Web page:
There is every reason to think that those who have believed in Jesus Christ as Savior and are consequently born into God’s family will experience a changed life to some degree. Some would say that this changed life is evidenced by good works which proves they are saved. If that is true, then the converse is true: if there are no good works, then there is no salvation. In this view, good works (sometimes called “fruit” or evidence of a changed life) prove or disprove one’s eternal salvation.
Some passages are used to contend that works can prove or disprove one’s eternal salvation. Probably the most common are James 2:14-26, John 15:6, and Matthew 7:15-20. But James is writing to Christians about the usefulness of their faith, not its genuineness. Likewise, in John 15:6 Jesus is talking about fruitless believers and compares them to branches that are burned, in other words, not of much use. Matthew 7:15-20 warns against false prophets (not believers in general) who can be evaluated on the basis of their evil deeds or heretical teaching (not an absence of works in general).
There is no passage of Scripture that claims works can prove salvation. In fact, there are many problems with trying to use works to prove salvation, or the lack of works to disprove salvation.
Good works can characterize non-Christians. Works in and of themselves can not prove that anyone is eternally saved because those who have not believed in Christ will often do good things. In fact, good deeds are essential to many non-Christian religions. Sometimes the outward morality of non-Christians exceeds that of established Christians. In Matthew 7:21-23 we see the possibility of those who do not know Christ doing great works, but their works are useless in demonstrating their salvation; they are not saved.
Good works can be hard to define. Though we might define a good work as something done by a Christian through the Spirit for the Lord, how can we always know when that is true? It is hard to imagine even a single day when a Christian (or non-Christian, for that matter) would not do something good like go to work to provide for a family, hold a door for someone, or brake for a squirrel. How can we know when these things are done through the Spirit and for the Lord, especially if they can be done by non-Christians?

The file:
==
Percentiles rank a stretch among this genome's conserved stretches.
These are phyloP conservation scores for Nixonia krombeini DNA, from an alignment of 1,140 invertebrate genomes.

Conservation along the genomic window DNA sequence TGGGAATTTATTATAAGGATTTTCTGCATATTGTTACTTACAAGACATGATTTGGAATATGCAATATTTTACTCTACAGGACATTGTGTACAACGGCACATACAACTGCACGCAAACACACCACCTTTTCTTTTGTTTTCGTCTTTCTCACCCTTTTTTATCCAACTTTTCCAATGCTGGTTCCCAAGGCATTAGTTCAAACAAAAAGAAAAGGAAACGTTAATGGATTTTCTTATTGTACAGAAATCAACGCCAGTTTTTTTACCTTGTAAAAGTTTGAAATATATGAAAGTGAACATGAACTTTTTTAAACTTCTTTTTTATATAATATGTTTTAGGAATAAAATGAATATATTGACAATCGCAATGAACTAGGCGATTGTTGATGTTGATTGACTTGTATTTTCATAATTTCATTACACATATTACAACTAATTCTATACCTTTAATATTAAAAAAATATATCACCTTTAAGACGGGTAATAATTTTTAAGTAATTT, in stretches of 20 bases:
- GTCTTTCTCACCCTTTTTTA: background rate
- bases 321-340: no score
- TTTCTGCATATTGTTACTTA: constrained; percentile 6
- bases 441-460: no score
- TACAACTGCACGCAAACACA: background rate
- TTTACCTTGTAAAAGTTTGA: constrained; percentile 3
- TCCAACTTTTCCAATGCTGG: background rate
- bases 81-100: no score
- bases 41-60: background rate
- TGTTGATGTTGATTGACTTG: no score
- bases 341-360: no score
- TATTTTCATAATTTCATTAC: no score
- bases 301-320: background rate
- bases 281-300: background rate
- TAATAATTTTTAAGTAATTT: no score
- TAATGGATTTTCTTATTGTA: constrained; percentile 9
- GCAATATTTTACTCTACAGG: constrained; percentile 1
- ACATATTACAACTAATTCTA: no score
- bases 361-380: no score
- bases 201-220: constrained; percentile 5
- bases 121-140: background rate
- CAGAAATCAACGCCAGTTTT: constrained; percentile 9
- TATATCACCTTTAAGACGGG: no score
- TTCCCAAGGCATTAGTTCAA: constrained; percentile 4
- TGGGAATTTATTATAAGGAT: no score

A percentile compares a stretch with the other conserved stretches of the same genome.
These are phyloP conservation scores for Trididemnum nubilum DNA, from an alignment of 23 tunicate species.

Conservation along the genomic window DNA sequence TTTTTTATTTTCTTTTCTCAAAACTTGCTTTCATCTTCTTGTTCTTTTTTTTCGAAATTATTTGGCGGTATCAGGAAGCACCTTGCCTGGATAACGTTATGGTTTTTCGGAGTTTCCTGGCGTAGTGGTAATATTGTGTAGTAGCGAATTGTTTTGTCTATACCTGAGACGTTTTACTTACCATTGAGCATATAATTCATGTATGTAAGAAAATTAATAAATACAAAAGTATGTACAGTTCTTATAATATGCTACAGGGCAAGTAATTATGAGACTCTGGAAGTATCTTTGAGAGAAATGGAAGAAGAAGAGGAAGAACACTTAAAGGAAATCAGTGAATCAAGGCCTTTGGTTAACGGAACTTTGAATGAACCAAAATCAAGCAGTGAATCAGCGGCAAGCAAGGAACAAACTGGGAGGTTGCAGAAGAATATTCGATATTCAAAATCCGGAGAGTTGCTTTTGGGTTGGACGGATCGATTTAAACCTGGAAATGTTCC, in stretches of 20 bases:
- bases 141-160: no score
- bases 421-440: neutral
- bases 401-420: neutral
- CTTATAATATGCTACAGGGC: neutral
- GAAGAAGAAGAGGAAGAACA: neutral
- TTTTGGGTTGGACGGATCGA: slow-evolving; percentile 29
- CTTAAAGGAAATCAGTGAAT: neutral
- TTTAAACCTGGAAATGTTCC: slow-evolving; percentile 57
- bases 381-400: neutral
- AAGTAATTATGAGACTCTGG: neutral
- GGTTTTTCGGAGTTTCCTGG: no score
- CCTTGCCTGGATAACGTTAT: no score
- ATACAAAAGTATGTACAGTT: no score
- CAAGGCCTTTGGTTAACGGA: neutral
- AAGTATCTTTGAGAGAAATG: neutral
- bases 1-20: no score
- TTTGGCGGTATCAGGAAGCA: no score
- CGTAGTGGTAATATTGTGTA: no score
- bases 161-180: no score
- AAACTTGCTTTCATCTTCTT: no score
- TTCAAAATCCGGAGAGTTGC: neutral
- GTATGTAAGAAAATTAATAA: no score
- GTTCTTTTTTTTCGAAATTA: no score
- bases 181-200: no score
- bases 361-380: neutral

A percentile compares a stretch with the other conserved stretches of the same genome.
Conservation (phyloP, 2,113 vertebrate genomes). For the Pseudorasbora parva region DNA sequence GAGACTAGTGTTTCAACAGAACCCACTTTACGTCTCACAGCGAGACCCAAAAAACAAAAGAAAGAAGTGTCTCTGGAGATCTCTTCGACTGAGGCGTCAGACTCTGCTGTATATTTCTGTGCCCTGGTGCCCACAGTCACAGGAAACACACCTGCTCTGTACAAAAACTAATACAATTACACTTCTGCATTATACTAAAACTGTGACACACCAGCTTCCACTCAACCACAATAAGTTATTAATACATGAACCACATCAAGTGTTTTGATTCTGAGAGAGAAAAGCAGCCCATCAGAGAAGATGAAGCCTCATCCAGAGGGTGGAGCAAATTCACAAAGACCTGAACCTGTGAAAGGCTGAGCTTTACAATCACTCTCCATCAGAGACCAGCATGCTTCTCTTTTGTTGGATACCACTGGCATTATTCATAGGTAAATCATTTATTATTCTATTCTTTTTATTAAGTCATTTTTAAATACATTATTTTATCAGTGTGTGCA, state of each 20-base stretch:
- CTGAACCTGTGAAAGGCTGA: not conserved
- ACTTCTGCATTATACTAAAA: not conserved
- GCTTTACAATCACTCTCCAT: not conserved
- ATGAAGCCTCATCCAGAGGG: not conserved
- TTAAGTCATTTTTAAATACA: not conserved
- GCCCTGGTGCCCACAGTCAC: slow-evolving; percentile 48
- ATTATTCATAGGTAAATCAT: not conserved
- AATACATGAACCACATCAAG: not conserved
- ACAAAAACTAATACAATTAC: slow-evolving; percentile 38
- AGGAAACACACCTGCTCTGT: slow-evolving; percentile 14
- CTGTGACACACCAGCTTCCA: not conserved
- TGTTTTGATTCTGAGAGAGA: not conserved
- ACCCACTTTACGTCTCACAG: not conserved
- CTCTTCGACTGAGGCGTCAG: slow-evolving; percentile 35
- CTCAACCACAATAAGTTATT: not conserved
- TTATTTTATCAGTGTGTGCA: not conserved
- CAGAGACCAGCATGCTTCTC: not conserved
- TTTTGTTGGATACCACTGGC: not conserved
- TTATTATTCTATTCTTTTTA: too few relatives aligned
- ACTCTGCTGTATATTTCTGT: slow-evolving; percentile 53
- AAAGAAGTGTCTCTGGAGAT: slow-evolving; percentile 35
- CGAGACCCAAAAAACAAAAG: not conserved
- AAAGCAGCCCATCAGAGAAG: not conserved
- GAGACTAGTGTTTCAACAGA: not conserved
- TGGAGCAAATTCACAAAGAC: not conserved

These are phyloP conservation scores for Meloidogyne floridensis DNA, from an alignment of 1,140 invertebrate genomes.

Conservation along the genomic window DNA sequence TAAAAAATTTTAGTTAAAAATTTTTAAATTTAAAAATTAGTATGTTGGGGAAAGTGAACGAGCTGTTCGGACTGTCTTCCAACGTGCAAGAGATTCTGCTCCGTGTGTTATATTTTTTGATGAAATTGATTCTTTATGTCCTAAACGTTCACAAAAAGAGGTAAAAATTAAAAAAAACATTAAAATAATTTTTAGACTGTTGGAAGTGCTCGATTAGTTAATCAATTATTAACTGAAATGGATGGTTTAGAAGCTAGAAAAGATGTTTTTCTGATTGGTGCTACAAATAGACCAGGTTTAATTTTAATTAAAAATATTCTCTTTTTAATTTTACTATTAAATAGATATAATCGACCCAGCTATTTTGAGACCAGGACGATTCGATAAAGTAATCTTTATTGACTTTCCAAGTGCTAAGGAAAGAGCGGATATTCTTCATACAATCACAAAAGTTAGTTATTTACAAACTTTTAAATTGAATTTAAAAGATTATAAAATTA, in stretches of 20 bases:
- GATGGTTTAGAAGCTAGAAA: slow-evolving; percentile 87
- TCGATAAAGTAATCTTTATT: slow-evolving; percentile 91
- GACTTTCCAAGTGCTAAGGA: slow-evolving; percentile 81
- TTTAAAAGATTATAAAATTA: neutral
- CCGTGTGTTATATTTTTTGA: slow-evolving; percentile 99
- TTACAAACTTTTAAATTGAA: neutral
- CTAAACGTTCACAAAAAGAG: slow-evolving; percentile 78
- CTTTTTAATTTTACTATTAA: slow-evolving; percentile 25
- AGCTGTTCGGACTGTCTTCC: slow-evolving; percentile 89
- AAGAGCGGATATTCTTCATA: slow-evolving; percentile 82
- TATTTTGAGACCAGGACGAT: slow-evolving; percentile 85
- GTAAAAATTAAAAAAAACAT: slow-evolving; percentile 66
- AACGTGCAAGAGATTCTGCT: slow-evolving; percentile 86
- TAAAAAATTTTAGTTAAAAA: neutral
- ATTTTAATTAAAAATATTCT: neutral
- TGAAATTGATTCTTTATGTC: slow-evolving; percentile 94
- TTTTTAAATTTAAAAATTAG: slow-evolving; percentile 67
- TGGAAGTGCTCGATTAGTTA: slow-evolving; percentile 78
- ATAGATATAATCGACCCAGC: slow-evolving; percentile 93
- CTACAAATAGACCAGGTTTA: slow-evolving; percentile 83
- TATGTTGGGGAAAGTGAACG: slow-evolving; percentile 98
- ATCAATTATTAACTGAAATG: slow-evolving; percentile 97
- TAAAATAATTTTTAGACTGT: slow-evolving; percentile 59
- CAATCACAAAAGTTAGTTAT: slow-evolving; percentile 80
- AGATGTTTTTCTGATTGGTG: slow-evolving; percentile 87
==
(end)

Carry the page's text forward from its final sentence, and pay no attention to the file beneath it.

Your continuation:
Good works are relative. While a person’s behavior may seem excessive, it may actually demonstrate great progress in that person’s Christian growth. A man slips with a curse word that startles other believers, but those believers do not know that before his conversion, curse words flowed freely. The amount of fruit must be considered in the context of one’s total past life, a difficult thing to do. It may also be relative to the amount of sin in one’s present life. For example, if a Christian were to commit adultery, we might focus our thinking on that sin so that we ignore the other good things he is doing.
Good works can be passive in nature. The fruit of salvation is not always what we do, but often what we do not do. As a Christian, one may no longer get drunk or may refrain from yelling at an inconsiderate motorist. This fruit of the Spirit, self-control, may not be detected by others because of its passive nature.
Good works can be unseen. In Matthew 6:1-6 Jesus told his followers to give and pray in secret rather than publicly. A person who never prays in a group may breathe a prayer while driving and no one will ever know. Another may not attend church, but give regularly to a Christian charity. These are works that go unobserved by others.
Good works can be deceptive. Since we can not know one’s motives, a seeming good work could be done for the wrong reason. A person might give money to a church to impress others. Another might volunteer to work with church children only to wait for an opportunity to sexually abuse them. These are not actually good works at all! Motives are difficult to discern, even for the doer, but God knows each person’s heart (1 Cor. 4:3-5)
Good works can be inconsistent. The Bible allows the possibility of believers who begin well, but fall away from their walk with the Lord or fall into sin (1 Cor. 11:30; 2 Tim. 4:10; James 5:19-20). If a Christian shows the evidence of a changed life, but later falls away, at what point in their life do we examine them to prove or disprove their salvation? If there can be lapses in good works, how long does the lapse continue before one is judged as never saved?
Nowhere does the Bible teach that fruit or good works can prove one’s eternal salvation. Since the fruit of good works is not easily discerned or quantified, it can not be reliable proof of salvation. The subjective nature of measuring one’s fruit creates the impossibility of knowing objectively whether someone is saved. The amount of fruit necessary to please one Christian “fruit inspector” may not please the next “fruit inspector.” As Christians, we are created in Jesus Christ to do good works (Eph. 2:10) and expected to do good works (1 Tim. 6:18; Titus 2:7, 14; Heb. 10:24), but good works are never attached to the condition for salvation, which is faith alone in Christ alone (Rom. 4:4-5). While good works can be corroborating evidence for one’s faith in Christ, they are not sufficient to prove or disprove it. Only faith in God’s promise of eternal life through Jesus Christ guarantees and proves our salvation. -written by Charlie Bing @gracelife.org